This is, at best, a partial diagnosis. While it is certainly true that greed played a role in the financial crisis, something bigger was and is at stake. The most fateful change that unfolded during the past three decades was not an increase in greed. It was the reach of markets, and of market values, into spheres of life traditionally governed by nonmarket norms. To contend with this condition, we need to do more than inveigh against greed; we need to have a public debate about where markets belong—and where they don’t.
Consider, for example, the proliferation of for-profit schools, hospitals, and prisons, and the outsourcing of war to private military contractors. (In Iraq and Afghanistan, private contractors have actually outnumbered U.S. military troops.) Consider the eclipse of public police forces by private security firms—especially in the U.S. and the U.K., where the number of private guards is almost twice the number of public police officers.
Or consider the pharmaceutical companies’ aggressive marketing of prescription drugs directly to consumers, a practice now prevalent in the U.S. but prohibited in most other countries. (If you’ve ever seen the television commercials on the evening news, you could be forgiven for thinking that the greatest health crisis in the world is not malaria or river blindness or sleeping sickness but an epidemic of erectile dysfunction.)
Consider too the reach of commercial advertising into public schools, from buses to corridors to cafeterias; the sale of “naming rights” to parks and civic spaces; the blurred boundaries, within journalism, between news and advertising, likely to blur further as newspapers and magazines struggle to survive; the marketing of “designer” eggs and sperm for assisted reproduction; the buying and selling, by companies and countries, of the right to pollute; a system of campaign finance in the U.S. that comes close to permitting the buying and selling of elections.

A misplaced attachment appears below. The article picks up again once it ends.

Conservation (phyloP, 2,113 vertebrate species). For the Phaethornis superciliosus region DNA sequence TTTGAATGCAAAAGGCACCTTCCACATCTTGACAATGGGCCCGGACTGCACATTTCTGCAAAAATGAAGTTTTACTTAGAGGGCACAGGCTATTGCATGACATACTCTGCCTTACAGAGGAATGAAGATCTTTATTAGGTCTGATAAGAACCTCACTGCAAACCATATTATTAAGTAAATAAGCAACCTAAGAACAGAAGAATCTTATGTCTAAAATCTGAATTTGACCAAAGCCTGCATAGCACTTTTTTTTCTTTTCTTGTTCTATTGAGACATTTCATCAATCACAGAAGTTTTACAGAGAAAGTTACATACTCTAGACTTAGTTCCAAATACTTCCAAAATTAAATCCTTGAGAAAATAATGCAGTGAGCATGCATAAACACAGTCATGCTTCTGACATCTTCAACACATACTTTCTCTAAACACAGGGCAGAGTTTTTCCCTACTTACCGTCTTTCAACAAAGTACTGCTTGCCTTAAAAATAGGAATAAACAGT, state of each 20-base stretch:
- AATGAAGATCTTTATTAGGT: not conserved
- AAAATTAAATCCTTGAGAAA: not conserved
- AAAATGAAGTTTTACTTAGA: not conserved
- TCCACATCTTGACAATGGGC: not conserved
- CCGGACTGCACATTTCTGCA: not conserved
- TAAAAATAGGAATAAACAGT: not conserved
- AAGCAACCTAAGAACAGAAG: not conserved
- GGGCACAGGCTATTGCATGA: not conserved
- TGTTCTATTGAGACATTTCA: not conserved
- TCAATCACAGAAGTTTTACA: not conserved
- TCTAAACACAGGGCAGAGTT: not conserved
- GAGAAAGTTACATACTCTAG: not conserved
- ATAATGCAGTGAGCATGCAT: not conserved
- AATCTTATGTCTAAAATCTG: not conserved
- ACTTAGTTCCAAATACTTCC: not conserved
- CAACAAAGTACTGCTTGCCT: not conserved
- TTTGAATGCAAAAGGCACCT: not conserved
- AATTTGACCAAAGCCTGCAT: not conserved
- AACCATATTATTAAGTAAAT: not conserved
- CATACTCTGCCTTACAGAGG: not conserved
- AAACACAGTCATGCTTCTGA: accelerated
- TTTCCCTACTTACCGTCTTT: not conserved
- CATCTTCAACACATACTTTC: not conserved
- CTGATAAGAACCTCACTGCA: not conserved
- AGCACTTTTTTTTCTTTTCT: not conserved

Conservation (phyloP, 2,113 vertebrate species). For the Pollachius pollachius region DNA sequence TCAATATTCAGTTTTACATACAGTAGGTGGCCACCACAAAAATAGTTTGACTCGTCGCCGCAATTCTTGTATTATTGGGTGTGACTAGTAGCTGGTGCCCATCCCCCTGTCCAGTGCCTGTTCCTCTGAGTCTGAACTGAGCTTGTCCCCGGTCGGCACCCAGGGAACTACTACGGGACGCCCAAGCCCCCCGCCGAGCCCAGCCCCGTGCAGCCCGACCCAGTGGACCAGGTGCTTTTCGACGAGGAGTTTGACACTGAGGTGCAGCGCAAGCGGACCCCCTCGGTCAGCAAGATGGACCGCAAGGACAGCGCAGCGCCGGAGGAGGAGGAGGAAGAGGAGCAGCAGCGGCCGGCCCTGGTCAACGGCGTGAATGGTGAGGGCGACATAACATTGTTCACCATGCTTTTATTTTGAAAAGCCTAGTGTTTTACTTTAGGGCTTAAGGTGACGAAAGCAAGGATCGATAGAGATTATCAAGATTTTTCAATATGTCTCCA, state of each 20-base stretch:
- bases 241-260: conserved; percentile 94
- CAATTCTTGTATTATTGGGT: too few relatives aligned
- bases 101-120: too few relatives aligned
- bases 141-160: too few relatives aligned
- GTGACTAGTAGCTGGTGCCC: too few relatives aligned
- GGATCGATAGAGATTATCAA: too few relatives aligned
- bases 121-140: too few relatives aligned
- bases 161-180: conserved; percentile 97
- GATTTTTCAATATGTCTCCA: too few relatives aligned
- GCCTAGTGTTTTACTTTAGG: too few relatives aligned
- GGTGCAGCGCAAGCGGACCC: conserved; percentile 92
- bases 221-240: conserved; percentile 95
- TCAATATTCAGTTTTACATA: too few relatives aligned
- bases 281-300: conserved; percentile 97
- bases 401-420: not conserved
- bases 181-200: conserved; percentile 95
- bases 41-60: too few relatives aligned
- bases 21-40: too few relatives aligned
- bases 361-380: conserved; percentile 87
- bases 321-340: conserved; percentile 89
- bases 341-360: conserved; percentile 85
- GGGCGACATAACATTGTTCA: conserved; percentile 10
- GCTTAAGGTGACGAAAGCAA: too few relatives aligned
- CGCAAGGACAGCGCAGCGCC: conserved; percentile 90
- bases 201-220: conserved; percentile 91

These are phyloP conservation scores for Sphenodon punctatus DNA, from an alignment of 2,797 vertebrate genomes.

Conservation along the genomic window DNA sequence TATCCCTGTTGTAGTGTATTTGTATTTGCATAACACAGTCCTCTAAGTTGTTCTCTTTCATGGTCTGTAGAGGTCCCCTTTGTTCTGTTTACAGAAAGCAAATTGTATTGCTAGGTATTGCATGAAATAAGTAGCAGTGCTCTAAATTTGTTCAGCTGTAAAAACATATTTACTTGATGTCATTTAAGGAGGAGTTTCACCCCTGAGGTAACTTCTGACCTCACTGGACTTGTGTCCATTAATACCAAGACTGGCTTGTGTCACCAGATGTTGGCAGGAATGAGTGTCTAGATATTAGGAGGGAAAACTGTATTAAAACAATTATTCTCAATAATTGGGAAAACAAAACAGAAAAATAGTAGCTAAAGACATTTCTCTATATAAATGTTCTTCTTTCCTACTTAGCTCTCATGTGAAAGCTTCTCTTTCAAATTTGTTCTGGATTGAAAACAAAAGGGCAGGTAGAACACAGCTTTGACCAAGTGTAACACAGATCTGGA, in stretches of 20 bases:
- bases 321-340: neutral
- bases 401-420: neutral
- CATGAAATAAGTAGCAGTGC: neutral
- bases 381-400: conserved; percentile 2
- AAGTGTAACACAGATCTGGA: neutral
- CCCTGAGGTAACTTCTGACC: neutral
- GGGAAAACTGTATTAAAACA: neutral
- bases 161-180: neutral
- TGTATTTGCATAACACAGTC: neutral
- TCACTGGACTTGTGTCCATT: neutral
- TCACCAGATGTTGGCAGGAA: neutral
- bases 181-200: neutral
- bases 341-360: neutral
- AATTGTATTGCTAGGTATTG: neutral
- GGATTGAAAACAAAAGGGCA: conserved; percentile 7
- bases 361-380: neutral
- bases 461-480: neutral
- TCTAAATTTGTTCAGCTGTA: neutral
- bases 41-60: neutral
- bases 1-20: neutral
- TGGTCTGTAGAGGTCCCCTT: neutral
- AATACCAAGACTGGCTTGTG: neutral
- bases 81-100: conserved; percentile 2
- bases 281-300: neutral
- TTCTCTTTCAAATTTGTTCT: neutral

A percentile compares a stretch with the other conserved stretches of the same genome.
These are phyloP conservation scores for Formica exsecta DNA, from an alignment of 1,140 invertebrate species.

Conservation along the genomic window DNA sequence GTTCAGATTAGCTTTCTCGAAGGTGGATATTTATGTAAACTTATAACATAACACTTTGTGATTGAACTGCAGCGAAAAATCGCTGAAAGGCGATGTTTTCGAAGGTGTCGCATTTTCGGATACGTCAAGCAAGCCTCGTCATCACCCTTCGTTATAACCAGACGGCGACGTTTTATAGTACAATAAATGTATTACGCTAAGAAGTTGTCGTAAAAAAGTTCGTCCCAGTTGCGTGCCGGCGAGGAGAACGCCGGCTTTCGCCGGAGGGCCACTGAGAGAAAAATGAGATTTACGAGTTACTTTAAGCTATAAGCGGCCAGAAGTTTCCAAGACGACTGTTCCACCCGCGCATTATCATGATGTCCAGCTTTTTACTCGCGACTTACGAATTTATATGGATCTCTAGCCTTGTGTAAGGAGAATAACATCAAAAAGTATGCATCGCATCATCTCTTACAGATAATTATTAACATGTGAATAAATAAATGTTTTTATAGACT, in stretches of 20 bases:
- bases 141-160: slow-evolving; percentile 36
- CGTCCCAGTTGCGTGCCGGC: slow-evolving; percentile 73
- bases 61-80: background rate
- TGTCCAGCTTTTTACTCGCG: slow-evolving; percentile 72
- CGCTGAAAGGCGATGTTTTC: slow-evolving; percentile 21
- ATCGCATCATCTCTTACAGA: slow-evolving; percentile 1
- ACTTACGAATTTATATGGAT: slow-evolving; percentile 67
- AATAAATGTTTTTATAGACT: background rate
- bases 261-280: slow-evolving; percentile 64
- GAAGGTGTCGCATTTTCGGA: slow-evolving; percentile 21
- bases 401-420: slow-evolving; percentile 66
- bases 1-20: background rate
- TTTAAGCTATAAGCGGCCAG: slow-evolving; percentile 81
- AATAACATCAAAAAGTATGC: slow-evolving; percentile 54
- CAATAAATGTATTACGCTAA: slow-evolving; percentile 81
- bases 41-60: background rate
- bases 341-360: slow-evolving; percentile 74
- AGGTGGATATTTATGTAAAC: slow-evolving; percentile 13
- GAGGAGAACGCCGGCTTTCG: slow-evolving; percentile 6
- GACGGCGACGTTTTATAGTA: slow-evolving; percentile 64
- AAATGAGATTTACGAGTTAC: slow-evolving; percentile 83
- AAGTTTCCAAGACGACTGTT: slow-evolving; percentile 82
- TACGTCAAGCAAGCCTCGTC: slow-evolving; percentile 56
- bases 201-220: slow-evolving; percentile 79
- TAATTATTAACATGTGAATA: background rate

These uses of markets to allocate health, education, public safety, national security, criminal justice, environmental protection, recreation, procreation, and other social goods were for the most part unheard-of 30 years ago. Today, we take them largely for granted.
Why worry that we are moving toward a society in which everything is up for sale?
For two reasons. One is about inequality, the other about corruption. First, consider inequality. In a society where everything is for sale, life is harder for those of modest means. The more money can buy, the more affluence—or the lack of it—matters. If the only advantage of affluence were the ability to afford yachts, sports cars, and fancy vacations, inequalities of income and wealth would matter less than they do today. But as money comes to buy more and more, the distribution of income and wealth looms larger.
The second reason we should hesitate to put everything up for sale is more difficult to describe. It is not about inequality and fairness but about the corrosive tendency of markets. Putting a price on the good things in life can corrupt them. That’s because markets don’t only allocate goods; they express and promote certain attitudes toward the goods being exchanged. Paying kids to read books might get them to read more, but might also teach them to regard reading as a chore rather than a source of intrinsic satisfaction. Hiring foreign mercenaries to fight our wars might spare the lives of our citizens, but might also corrupt the meaning of citizenship.
Economists often assume that markets are inert, that they do not affect the goods being exchanged. But this is untrue. Markets leave their mark. Sometimes, market values crowd out nonmarket values worth caring about.
When we decide that certain goods may be bought and sold, we decide, at least implicitly, that it is appropriate to treat them as commodities, as instruments of profit and use. But not all goods are properly valued in this way. The most obvious example is human beings. Slavery was appalling because it treated human beings as a commodity, to be bought and sold at auction. Such treatment fails to value human beings as persons, worthy of dignity and respect; it sees them as instruments of gain and objects of use.